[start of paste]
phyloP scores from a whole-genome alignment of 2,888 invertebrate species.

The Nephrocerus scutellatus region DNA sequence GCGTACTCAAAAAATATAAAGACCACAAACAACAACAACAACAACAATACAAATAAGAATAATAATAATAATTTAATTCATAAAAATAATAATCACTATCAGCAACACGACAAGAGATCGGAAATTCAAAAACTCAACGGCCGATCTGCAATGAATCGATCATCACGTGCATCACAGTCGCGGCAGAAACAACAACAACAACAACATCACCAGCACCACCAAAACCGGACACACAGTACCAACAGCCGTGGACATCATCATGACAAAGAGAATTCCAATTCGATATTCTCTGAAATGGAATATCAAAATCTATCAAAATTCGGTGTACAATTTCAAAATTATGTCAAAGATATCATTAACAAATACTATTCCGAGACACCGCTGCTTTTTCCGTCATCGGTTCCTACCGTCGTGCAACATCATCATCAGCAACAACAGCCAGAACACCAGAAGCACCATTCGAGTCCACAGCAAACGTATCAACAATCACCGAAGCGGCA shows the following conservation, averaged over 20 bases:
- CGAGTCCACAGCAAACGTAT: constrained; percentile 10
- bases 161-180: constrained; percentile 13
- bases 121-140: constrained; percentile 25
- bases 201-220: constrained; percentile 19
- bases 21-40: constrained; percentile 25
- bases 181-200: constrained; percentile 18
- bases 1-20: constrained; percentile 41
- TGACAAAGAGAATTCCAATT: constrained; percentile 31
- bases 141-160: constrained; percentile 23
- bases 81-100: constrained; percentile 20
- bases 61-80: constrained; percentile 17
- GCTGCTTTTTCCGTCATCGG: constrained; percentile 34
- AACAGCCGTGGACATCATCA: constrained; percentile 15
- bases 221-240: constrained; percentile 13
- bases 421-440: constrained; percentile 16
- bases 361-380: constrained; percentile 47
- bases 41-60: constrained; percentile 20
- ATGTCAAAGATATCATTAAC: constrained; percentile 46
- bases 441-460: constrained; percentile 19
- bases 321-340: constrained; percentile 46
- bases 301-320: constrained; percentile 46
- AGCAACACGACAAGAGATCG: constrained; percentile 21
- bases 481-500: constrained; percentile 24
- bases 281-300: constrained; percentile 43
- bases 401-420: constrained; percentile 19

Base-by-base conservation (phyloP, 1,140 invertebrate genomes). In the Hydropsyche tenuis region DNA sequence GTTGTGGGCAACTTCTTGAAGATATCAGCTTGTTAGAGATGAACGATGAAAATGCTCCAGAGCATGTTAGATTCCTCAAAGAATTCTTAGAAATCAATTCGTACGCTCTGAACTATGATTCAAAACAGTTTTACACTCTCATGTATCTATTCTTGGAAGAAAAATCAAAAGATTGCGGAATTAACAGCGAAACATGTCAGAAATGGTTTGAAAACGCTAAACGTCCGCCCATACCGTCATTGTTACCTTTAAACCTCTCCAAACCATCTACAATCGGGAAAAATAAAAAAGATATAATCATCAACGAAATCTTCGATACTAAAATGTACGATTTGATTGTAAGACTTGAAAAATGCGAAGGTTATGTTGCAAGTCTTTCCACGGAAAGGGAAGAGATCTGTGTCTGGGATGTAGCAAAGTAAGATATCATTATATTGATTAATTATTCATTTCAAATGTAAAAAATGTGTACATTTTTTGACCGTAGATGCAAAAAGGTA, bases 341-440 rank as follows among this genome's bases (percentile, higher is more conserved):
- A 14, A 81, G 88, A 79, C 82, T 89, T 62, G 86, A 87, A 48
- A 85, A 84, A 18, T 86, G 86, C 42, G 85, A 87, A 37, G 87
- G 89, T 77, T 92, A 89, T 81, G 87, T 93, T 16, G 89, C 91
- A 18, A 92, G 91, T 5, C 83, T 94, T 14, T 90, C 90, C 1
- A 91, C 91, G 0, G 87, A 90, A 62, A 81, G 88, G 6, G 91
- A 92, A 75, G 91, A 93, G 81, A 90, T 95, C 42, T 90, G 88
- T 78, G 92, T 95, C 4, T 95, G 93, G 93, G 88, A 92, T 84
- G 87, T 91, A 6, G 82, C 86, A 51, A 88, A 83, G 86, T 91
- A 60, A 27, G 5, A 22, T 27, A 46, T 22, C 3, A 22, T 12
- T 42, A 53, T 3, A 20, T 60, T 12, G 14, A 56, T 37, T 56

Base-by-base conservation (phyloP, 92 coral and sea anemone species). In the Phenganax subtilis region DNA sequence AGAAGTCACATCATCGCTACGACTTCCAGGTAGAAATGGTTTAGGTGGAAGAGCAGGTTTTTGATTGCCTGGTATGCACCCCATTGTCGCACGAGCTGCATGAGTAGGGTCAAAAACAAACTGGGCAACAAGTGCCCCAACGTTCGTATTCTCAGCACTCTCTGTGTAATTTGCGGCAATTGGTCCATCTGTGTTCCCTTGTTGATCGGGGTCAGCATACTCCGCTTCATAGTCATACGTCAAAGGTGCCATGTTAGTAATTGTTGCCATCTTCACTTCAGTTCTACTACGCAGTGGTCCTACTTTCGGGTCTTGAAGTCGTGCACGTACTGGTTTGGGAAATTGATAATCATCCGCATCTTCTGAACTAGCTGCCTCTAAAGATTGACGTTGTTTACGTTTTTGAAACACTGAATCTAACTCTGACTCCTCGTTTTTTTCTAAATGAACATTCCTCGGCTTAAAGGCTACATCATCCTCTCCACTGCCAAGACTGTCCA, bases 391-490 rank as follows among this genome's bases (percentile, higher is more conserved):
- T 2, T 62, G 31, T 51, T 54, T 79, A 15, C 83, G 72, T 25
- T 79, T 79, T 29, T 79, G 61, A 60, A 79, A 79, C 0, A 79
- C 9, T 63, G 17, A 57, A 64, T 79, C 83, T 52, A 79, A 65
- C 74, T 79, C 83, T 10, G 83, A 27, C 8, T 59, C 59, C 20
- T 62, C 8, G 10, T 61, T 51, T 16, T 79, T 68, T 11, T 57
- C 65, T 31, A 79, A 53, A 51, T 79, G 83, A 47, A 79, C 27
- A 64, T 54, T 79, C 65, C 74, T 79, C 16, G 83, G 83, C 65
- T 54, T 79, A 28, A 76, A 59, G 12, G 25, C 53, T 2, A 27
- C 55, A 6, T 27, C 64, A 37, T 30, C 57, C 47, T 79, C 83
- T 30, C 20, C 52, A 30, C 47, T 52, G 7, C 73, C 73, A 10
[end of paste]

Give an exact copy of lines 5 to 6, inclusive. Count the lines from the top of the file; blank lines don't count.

- bases 121-140: constrained; percentile 25
- bases 201-220: constrained; percentile 19